Google's Kindle

Last night, Google (Nasdaq: GOOG  ) introduced Fast Flip, a virtual newsstand that allows users to browse by topic, section, or source. Apple (Nasdaq: AAPL  ) should be curious; Amazon (Nasdaq: AMZN  ) should be worried. Fast Flip looks a lot like the interface the Kindle would have, had it been built by Apple.

If that sounds like a slight, I don't mean it to be. The Kindle is brilliant in its balance of performance and economy. I love how I can send PDF copies of the latest Fool newsletters to my Kindle for on-the-go reading. Fast Flip, by contrast, is merely a portal.

Fast Flip isn't even much of a breakthrough. Content resides elsewhere; Google merely pulls in screen views and adds the browsing and organizing tools. Click on a story and you'll be sent to the publisher's web page. But Fast Flip looks and feels right, like flipping through a newspaper. The difference is that users, not publishers, determine what's browse-worthy.

For example, in browsing for stories about space this morning, Fast Flip's front page presented me with six stories from six different publishers. The results weren't perfect; a Smithsonian article referred to aliens for context -- the story itself was about marine organisms that migrate to unfamiliar parts of the deep. This may be why Fast Flip is still tagged as in "beta," although Gmail carried this designation for years.

Publishers have thus far proven open to the experiment. Both of the namesake newspapers of Washington Post (NYSE: WPO  ) and New York Times (NYSE: NYT  ) and McGraw-Hill's (NYSE: MHP  ) soon-to-be-sold BusinessWeek are displaying content at Fast Flip. Nearly 40 big-name magazines and newspapers are involved.

Over time, Google plans to place ads around certain news articles and share revenue with publishers, The New York Times reports.

In the here and now, Fast Flip is the most efficient content browser I've seen, and it's already available on Android-powered smartphones and the iPhone. Both devices allow users to swipe through pages -- again, as if flipping through a newspaper.

Look alive, Amazon. Steve Jobs may be the only one laughing at the Kindle now, but Larry and Sergey are chuckling in the corner.

What do you think? Take the poll below.

Amazon and Apple are Stock Advisor selections. Google is a Rule Breakers recommendation. Try any of our Foolish newsletter services free for 30 days.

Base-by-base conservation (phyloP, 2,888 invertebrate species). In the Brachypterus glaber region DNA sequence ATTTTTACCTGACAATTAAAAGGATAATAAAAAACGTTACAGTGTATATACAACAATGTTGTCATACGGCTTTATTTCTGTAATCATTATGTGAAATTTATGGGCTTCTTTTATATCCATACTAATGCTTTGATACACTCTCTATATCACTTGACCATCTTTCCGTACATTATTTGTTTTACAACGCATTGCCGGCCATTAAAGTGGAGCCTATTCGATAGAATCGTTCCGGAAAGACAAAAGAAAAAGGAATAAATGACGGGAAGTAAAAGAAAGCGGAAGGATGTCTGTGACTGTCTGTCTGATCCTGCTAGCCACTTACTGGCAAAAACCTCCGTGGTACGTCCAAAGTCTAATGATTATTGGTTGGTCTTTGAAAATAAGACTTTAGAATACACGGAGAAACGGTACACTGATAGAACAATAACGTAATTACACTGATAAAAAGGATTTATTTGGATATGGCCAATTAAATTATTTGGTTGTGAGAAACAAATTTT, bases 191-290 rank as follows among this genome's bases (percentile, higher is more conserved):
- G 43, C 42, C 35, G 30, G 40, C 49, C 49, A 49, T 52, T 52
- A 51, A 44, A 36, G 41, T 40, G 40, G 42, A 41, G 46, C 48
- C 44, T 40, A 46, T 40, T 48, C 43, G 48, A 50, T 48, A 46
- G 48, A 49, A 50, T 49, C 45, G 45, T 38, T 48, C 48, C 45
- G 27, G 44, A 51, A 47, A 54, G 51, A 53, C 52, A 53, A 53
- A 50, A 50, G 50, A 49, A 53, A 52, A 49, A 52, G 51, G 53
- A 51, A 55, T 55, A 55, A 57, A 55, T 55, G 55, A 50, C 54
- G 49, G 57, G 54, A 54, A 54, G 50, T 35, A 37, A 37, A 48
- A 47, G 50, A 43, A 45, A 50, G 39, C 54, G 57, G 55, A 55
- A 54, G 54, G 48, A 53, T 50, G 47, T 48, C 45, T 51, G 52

Fool contributor Tim Beyers had stock and options positions in Apple and Google and a stock position in New York Times Co. at the time of publication. Check out Tim's portfolio holdings and Foolish writings, or connect with him on Twitter as @milehighfool. The Motley Fool is also on Twitter as @TheMotleyFool. The Fool's disclosure policy was so good at back flips that it almost joined the circus, until a freak accident involving ice cream and jellybeans ended its carny career.


Read/Post Comments (2) | Recommend This Article (5)

Comments from our Foolish Readers

Help us keep this a respectfully Foolish area! This is a place for our readers to discuss, debate, and learn more about the Foolish investing topic you read about above. Help us keep it clean and safe. If you believe a comment is abusive or otherwise violates our Fool's Rules, please report it via the Report this Comment Report this Comment icon found on every comment.

  • Report this Comment On September 15, 2009, at 1:14 PM, penetrode wrote:

    Wow, what happened to the Motley Fool? I know times are tough but pulling people off the streets to write knee-jerk articles like this failure. I am no Kindle fan, but anyone Google's fast flip is just another revenue stream they have created to create possible future revenue from portable digital devices. INCLUDING THE KINDLE. Do you think e-book readers like the Kindle are just going to go away and we're going to see some kind of nostalgic print media comeback?

    If anything there will only be more e-book readers on the market, BN, NYT, or whoever. I wouldn't be surprised if Google even partnered with a hardware company to hock their own reader. Put some more thought and research into your writing, maybe then you guys will actually attract subscribers.

  • Report this Comment On September 15, 2009, at 1:38 PM, TMFMileHigh wrote:

    Hello penetrode,

    Thanks for writing, but you missed the point.

    The Kindle has its own interface, its own OS. Please tell me you don't think the Kindle's meager browser would actually load Fast Flip and make it work as advertised. Of course it wouldn't.

    Look, I love the Kindle too, but we have to stop pretending that services such as Fast Flip are nothing more than cute little add-ons. They have the potential to be much more.

    Thanks again and Foolish best,

    Tim (TMFMileHigh and @milehighfool on Twitter)

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